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Slipping Through the Cracks: How the D.C. Navy Yard Shooting Exposes Flaws in the Federal Security Clearance Process

NCJ Number
Date Published
February 2014
45 pages
After identifying and analyzing how the Federal security clearance process failed to "red flag" Aaron Alexis (the shooter who murdered 12 people at the Washington Navy Yard in September 2013) as a security risk, this report by the U.S. House Committee on Oversight and Government Reform discusses potential remedial legislative measures.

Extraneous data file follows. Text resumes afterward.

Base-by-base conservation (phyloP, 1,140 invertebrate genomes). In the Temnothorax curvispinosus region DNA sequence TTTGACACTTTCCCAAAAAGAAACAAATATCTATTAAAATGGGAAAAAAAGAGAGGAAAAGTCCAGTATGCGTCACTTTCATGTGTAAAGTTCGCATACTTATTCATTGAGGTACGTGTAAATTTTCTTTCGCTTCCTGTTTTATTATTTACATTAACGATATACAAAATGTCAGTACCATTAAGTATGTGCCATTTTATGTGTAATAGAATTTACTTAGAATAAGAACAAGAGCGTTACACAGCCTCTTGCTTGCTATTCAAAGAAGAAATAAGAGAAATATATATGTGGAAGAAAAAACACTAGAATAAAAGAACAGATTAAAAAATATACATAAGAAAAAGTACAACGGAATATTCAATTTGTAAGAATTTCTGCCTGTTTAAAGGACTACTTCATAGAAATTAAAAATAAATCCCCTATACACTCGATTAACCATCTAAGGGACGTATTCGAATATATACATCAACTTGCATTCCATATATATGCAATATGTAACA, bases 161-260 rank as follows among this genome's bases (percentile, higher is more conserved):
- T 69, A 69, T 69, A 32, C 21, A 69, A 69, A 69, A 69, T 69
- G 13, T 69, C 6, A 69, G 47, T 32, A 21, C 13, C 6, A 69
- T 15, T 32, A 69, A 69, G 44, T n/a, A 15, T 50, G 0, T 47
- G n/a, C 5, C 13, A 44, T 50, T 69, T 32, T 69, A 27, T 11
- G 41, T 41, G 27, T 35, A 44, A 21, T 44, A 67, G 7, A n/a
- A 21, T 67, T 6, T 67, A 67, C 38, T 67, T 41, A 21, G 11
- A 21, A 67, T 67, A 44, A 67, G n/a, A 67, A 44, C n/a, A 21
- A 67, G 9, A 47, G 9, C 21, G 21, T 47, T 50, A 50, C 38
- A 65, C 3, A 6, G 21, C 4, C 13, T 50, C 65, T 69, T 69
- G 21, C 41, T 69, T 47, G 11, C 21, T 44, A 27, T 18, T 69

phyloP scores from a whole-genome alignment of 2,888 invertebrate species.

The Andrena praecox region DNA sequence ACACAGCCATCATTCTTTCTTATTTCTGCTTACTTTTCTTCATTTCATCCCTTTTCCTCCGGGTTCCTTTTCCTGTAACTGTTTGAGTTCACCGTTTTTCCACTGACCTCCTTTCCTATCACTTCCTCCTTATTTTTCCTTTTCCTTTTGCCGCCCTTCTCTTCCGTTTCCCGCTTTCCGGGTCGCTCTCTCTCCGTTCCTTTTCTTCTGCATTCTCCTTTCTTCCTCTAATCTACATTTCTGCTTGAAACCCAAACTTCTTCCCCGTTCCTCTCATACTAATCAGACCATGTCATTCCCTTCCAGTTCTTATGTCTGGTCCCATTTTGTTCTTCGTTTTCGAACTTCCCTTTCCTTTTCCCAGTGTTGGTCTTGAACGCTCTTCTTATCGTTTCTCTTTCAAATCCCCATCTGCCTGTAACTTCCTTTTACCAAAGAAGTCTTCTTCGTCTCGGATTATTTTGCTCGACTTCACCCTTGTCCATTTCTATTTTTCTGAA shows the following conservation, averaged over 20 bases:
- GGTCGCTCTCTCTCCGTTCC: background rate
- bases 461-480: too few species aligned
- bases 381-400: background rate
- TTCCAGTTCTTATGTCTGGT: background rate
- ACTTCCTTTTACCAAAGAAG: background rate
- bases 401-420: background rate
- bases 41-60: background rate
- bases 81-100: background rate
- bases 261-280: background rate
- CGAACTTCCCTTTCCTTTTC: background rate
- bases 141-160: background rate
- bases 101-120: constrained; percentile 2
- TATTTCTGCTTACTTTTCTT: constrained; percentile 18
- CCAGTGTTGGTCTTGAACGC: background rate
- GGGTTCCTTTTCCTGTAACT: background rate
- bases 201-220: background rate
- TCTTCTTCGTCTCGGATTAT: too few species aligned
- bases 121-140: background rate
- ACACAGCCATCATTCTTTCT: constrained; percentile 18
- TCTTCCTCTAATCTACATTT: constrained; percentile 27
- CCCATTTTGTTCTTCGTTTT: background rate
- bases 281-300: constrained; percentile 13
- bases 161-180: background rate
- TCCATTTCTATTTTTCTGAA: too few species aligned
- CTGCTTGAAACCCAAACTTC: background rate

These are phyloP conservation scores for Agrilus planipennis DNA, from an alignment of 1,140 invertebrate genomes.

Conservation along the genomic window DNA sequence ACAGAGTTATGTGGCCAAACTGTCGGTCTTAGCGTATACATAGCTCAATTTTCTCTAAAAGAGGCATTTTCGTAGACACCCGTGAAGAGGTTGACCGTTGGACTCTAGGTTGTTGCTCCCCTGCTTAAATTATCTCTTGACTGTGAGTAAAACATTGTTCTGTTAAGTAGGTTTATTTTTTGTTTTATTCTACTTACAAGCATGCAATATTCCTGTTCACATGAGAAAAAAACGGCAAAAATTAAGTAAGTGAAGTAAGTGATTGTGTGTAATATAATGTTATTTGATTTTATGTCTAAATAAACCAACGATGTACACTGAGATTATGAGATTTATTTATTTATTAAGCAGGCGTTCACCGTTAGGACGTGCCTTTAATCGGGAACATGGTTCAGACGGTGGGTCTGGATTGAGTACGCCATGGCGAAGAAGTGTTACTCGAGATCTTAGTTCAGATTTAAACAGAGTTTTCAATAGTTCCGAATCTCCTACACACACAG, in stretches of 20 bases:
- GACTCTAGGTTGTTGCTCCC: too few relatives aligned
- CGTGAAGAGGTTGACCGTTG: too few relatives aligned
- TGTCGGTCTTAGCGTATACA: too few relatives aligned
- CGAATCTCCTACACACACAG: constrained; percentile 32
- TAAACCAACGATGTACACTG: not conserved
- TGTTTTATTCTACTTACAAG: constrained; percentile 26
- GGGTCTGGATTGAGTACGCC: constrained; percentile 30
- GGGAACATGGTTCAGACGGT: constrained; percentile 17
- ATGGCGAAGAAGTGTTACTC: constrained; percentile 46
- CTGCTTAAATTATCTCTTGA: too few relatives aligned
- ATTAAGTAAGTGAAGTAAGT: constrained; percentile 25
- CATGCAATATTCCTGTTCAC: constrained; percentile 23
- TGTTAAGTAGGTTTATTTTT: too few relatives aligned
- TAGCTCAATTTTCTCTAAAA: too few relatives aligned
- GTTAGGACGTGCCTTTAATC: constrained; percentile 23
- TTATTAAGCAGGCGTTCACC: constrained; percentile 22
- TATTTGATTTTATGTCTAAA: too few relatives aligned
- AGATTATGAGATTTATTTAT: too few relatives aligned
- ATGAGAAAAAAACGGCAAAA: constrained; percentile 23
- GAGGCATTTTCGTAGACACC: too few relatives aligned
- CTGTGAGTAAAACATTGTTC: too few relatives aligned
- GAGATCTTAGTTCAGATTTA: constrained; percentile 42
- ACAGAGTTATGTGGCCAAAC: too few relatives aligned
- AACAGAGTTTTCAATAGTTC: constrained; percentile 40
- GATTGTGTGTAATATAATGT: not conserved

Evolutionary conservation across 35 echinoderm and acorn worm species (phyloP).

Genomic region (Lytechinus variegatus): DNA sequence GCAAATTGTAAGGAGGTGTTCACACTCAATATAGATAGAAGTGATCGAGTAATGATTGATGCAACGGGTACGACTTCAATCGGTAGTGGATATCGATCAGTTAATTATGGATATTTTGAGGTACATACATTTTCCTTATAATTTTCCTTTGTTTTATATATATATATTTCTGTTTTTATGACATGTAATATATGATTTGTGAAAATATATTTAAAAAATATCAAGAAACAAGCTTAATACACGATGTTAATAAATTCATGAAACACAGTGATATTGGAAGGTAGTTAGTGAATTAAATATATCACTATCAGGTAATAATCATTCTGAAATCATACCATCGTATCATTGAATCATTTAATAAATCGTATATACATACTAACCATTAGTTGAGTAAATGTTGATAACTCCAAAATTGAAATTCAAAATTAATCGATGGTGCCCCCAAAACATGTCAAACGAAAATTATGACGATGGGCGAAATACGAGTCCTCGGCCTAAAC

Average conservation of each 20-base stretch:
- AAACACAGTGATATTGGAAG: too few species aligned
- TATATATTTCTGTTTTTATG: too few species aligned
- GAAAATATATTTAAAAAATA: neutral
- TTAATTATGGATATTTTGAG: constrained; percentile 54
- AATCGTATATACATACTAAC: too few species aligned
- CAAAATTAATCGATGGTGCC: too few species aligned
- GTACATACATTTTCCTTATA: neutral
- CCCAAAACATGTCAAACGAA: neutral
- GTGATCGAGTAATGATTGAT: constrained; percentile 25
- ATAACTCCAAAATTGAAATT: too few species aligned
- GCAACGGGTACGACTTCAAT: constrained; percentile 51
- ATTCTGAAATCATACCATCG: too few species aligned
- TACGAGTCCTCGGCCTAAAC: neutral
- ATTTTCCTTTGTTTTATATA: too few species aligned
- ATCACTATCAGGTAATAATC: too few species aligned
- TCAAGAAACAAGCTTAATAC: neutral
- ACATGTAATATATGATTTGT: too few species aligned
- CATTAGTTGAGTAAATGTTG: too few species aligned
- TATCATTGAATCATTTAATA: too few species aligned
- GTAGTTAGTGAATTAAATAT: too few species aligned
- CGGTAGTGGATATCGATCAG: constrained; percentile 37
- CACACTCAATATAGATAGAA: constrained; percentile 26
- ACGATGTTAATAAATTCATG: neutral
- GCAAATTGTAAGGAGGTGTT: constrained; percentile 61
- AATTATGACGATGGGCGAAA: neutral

The report documents how Aaron Alexis was able to receive and maintain his security clearance, which gave him access to Washington Naval Yard facilities, despite a number of instances of questionable conduct that should have been reported through background investigations. The Office of Personnel Management (OPM) is the Federal Government's clearinghouse for background investigations for security clearance for non-intelligence community personnel. OPM did not include information on Alexis' aggressive and reckless behavior with guns or symptoms of mental illness in the background investigative file sent to the Navy. One section of this report describes OPM's tightly controlled Federal security clearance process and some of the challenges this process faces. Attention is given to how a background investigation is initiated, the type of field work conducted during an investigation, and how it was that multiple people working on a single background investigation of Aaron Alexis never communicated with each other about what they had found. Although OPM performs quality reviews of background investigations, the Government Accountability Office has determined that 87 percent of OPM's background-investigation files are "incomplete." This report advises that recent technologies and the rise of social media enable background investigations to encompass even more information about applicants while allowing investigations to be completed in a timely manner. OPM is not using updated technology in background investigations. Legislation is needed to ensure that relevant information is sent to the proper authorities in a timely manner. 237 notes